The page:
The etymology of Calypso’s name is from kalypto, meaning “to cover”, “to conceal”, “to hide”, or “to deceive”. According to Etymologicum Magnum her name means kalýptousa to dianooúmenon, i.e. “concealing the knowledge”, which combined with the Homeric epithet dolóessa, meaning subtle or wily, justifies the hermetic character of Calypso and her island. Kalypto is derived from Proto-Indo-European *kel-, making it cognate with the English word ‘hell.’

Then we took a look at two paintings depicting Calypso.

Samuel Palmer, Calypso’s Island, Departure of Ulysses, or Farewell to Calypso, 1848-1849

English 8 students examined a new poem, this time on their own, as we wind down our work on figurative language.

Homework
  • English 8 Studies: none.
  • English I Honors: 
    • re-read the “Calypso” reading you read for homework over the weekend;
    • complete the “think” part of the Think/Pair/Share we are doing for the second image from today (Samuel Palmer, Calypso’s Island, Departure of Ulysses, or Farewell to Calypso, 1848-1849 above)

English 8 students worked on their Friday inference work. English I Honors students finished up the opening of the Odyssey, seeing in the process that it is a prayer to the Muse for inspiration as well as a prologue.

Homework
  • English 8 Studies: none.
  • English I Honors: read the “Kalypso” excerpt.

After building some background knowledge, English I Honors students finally began reading the Odyssey.

Sing in me, Muse, and through me tell the story
of that man skilled in all ways of contending,
the wanderer, harried for years on end,
after he plundered the stronghold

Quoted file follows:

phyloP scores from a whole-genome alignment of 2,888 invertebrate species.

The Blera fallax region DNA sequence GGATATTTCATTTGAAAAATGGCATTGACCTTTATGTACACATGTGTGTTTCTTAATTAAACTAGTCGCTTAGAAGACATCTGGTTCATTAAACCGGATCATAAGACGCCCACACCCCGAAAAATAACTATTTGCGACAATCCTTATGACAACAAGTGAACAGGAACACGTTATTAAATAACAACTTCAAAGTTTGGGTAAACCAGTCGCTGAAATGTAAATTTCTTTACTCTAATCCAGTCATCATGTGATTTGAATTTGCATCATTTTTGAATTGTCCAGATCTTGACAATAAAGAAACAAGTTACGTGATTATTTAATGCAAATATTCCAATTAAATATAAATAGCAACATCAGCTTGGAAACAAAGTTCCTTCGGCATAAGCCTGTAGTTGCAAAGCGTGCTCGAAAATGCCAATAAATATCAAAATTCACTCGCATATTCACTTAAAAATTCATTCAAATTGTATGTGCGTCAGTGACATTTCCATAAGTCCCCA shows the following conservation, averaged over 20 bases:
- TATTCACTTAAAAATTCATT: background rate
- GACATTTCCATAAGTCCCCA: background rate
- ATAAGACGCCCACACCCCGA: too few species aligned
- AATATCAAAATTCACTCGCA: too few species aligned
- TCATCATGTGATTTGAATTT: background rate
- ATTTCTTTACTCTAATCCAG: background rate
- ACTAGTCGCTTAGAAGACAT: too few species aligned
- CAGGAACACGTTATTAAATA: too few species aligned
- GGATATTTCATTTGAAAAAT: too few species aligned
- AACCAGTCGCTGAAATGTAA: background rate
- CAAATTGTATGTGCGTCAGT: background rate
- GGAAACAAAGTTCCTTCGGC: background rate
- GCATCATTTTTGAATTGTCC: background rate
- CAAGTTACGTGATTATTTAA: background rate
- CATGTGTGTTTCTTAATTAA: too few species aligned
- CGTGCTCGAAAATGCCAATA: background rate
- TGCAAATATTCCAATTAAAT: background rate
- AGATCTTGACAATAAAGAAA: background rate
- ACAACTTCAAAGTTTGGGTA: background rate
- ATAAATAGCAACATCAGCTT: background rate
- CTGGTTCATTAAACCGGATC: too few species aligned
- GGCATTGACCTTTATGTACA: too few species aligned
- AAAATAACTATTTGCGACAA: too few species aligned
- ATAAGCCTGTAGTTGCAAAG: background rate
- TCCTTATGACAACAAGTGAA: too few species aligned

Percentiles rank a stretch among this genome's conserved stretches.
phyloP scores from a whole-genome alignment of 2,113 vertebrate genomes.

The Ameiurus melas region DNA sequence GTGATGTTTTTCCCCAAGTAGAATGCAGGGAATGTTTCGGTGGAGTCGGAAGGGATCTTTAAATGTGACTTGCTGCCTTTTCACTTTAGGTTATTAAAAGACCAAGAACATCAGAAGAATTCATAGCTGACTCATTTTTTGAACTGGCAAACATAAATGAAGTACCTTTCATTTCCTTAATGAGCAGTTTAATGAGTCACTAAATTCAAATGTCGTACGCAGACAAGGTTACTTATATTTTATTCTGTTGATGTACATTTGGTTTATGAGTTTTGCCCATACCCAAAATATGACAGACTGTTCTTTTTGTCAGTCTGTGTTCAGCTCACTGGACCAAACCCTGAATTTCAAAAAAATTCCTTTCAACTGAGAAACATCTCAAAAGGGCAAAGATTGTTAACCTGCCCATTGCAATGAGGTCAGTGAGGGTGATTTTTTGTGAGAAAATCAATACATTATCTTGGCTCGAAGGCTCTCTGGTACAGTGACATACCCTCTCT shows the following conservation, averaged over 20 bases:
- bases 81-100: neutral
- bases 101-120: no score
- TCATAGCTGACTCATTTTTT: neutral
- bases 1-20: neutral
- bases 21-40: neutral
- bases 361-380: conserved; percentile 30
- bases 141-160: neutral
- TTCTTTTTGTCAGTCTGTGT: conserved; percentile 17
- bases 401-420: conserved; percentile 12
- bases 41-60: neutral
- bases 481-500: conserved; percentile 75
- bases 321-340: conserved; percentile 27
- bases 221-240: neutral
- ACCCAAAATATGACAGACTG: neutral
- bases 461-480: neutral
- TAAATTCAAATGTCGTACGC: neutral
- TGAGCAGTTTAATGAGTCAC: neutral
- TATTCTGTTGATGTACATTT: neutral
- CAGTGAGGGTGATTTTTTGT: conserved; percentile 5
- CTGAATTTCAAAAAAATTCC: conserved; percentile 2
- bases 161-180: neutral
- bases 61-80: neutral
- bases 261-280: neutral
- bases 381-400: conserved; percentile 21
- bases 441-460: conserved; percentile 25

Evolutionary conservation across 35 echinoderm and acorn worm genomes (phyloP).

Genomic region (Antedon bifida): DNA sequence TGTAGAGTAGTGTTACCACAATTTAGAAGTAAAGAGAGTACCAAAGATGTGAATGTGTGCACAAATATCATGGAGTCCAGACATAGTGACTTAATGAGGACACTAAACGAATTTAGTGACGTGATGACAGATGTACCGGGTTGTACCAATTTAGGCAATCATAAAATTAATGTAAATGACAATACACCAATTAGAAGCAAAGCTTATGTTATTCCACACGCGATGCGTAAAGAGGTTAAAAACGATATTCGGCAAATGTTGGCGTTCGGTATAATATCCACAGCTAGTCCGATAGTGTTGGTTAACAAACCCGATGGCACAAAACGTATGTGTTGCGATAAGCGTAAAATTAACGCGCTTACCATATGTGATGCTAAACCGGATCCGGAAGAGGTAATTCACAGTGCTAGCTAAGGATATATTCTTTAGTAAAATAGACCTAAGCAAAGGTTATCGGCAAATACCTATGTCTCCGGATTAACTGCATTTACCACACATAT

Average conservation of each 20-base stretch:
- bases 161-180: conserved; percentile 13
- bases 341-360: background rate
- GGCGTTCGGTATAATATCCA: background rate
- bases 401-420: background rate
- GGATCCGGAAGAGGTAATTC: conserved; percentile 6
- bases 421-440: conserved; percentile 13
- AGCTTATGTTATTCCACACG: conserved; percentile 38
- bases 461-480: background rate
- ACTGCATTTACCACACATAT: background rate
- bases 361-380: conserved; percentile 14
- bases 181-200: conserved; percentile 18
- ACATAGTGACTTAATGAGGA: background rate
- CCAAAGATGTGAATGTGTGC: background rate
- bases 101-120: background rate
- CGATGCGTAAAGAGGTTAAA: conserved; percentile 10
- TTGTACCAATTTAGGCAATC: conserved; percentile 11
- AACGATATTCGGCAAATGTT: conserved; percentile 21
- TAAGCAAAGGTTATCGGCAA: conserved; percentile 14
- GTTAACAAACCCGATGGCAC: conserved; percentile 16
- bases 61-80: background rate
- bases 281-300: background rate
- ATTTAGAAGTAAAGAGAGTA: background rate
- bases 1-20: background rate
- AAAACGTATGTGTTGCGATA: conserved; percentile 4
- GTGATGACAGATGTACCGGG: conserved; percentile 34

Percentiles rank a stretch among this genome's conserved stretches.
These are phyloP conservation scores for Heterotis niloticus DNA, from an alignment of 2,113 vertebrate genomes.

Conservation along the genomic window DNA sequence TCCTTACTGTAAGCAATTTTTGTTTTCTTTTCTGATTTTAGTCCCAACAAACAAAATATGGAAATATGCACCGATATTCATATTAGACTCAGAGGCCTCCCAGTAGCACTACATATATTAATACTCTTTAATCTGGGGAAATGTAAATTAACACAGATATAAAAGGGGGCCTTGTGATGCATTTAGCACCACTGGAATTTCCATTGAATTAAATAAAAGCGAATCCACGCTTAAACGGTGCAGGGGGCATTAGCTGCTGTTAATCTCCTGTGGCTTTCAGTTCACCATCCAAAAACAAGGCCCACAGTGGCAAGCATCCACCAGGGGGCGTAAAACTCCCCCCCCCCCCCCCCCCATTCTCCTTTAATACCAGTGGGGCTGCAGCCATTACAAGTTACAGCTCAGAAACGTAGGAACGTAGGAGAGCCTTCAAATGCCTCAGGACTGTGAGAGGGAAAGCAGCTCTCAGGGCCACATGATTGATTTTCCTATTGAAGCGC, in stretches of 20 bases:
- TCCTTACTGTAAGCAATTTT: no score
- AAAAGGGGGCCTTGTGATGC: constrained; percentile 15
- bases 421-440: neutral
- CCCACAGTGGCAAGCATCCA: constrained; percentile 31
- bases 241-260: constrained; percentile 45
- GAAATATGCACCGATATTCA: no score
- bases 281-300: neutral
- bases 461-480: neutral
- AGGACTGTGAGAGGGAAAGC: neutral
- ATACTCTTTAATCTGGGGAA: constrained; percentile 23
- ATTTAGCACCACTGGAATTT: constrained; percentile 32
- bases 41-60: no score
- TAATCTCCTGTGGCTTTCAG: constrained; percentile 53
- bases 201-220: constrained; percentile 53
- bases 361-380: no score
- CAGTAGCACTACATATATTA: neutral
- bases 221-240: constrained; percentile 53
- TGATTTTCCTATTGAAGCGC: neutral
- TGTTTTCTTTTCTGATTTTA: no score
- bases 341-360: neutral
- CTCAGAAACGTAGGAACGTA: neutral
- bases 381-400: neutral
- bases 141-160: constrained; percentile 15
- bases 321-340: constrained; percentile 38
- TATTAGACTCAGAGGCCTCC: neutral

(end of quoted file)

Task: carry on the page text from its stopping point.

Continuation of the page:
on the proud height of Troy.

We’ll be working on the opening lines for a couple of days before we shift into a slightly higher gear and move through the epic.

English 8 students continued working on group analysis of “The Black Earth.

Homework
  • English 8 Studies: none.
  • English I Honors: 
    • define “appositive”;
    • find two appositives in today’s reading.

English I Honors finished up the background knowledge development for the Odyssey.

English 8 students continued with their group work of poetry analysis.

Figurative Language and Background Knowledge

English 8 students began looking at the EQ “What does figurative language add to a poem?” We did some schaffolded work with figurative language:

English I students looked at an informational text about archaeological studies of the city of Troy in order to build background knowledge for the Odyssey.

Homework
  • English 8 Studies: none.
  • English I Honors: 
    • re-read the text from today;
    • make sure you  have four names, one date, and a few facts about Troy in the “L” section of today’s KWL;
    • look up the words in bold that we worked on determining context clues in class.

After going over the semester exam, English I Honors students had just a little more time on the Romeo and Juliet project before it’s due tonight. Make sure you get that turned in, kiddos!

English 8 students had a final chance to make up any missing work and finish the last inferences work for the quarter.

Homework
  • English 8 Studies: none.
  • English I Honors: 
    • turn in the Romeo and Juliet project;
    • study the stems for the test/quiz Tuesday — remember: this could really improve your grade!

English I students had their semester exam. English 8 students continued with poetry in their usual Friday inference work.

Homework

English 8 students finished up the overview of figurative language and next week will begin working on poems that include figurative language.

English I students had a final day of work on the Romeo and Juliet project.

The midterm exam is tomorrow. Make sure you’re prepared.

Homework
  • English 8 Studies: none.
  • English I Honors: study for tomorrow’s exam.